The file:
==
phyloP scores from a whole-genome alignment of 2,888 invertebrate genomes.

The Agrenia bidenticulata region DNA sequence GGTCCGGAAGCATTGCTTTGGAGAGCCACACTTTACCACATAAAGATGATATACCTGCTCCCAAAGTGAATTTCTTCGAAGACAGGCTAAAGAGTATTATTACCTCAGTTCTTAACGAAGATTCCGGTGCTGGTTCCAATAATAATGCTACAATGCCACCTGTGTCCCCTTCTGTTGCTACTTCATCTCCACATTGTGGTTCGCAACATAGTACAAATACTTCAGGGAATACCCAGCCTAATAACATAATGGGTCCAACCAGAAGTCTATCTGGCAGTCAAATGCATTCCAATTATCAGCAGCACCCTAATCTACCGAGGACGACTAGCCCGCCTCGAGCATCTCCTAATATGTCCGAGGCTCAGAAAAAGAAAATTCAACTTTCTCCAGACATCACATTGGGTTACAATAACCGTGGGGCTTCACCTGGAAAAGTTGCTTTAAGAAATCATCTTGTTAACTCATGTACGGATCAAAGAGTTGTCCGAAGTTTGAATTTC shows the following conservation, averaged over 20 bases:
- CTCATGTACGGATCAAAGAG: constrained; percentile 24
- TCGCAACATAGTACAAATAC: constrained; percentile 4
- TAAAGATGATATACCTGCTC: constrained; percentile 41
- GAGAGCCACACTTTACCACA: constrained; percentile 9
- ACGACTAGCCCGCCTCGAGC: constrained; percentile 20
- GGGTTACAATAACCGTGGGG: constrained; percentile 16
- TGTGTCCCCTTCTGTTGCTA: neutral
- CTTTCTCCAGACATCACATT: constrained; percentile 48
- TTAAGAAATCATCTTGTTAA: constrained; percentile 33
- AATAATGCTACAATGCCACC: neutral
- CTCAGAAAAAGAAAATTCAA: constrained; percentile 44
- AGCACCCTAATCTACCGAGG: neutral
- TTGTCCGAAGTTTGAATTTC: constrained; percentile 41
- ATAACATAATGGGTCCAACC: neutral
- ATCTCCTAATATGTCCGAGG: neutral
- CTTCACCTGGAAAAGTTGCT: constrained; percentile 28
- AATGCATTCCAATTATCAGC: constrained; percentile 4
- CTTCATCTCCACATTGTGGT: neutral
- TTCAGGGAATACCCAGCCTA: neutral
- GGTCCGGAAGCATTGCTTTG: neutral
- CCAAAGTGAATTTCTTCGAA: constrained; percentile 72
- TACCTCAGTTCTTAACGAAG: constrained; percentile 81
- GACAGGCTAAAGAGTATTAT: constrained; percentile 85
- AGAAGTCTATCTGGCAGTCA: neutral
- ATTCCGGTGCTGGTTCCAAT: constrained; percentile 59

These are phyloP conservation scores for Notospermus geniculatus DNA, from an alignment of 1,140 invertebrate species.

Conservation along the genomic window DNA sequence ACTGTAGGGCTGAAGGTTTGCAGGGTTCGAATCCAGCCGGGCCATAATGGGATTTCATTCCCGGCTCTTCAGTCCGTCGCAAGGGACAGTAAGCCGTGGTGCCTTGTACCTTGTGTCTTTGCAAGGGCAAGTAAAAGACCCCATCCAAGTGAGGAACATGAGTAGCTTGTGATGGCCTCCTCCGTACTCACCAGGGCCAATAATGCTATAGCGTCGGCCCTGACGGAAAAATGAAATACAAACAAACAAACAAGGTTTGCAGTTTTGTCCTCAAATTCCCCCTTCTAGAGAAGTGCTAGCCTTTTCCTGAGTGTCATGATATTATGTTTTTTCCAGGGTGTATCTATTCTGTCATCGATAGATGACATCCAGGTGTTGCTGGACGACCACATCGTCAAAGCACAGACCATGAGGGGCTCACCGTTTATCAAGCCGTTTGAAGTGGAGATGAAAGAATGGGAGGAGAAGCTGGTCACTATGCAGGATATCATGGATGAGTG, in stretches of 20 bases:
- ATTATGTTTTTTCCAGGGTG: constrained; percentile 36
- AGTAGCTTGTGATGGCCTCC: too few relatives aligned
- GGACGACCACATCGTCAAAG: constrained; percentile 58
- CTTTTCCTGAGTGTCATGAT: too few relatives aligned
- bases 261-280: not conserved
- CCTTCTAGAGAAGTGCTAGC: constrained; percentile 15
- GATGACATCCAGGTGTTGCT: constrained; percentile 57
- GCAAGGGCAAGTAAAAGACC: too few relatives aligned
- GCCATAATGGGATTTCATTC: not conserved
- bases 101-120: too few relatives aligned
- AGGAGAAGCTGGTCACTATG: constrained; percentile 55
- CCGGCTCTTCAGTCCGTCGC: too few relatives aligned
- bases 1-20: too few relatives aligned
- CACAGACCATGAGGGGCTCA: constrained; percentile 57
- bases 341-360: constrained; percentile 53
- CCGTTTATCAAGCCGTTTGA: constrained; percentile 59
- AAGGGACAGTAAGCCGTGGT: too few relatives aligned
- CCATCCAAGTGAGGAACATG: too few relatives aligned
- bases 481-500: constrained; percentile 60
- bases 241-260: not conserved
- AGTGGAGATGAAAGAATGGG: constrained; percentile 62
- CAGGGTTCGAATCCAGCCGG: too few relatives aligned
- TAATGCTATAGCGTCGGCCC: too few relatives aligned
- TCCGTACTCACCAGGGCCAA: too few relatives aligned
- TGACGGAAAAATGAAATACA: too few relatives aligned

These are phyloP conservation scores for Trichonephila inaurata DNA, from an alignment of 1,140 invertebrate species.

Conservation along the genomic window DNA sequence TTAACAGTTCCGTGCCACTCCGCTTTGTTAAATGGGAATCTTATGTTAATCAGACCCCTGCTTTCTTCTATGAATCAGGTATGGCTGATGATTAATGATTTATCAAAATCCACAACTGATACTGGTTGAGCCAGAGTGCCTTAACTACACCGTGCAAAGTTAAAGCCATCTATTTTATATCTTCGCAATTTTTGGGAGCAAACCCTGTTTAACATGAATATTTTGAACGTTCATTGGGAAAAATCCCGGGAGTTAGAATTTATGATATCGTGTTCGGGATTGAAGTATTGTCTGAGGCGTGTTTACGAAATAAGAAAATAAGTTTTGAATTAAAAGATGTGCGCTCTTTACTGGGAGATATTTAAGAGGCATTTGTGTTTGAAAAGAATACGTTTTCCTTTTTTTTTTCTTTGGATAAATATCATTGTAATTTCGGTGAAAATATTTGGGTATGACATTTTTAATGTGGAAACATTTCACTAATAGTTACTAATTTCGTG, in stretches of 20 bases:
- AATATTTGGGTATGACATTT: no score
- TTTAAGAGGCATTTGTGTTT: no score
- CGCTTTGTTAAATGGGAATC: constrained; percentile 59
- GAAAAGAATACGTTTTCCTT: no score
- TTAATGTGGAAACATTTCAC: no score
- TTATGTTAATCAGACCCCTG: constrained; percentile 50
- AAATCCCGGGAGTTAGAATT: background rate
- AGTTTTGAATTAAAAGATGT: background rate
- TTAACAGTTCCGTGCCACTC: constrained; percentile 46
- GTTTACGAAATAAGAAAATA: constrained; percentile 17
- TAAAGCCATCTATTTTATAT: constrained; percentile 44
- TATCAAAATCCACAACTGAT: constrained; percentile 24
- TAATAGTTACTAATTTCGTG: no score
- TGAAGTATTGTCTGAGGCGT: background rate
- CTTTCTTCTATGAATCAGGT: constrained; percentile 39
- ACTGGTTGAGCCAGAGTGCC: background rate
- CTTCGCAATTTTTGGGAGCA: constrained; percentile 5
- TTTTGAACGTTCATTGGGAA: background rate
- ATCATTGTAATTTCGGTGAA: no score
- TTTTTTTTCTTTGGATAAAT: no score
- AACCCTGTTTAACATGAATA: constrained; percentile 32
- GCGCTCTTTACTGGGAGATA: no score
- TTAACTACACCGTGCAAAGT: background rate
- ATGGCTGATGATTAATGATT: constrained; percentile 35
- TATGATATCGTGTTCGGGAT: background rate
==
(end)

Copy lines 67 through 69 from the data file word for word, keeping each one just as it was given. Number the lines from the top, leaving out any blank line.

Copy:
- TAAAGCCATCTATTTTATAT: constrained; percentile 44
- TATCAAAATCCACAACTGAT: constrained; percentile 24
- TAATAGTTACTAATTTCGTG: no score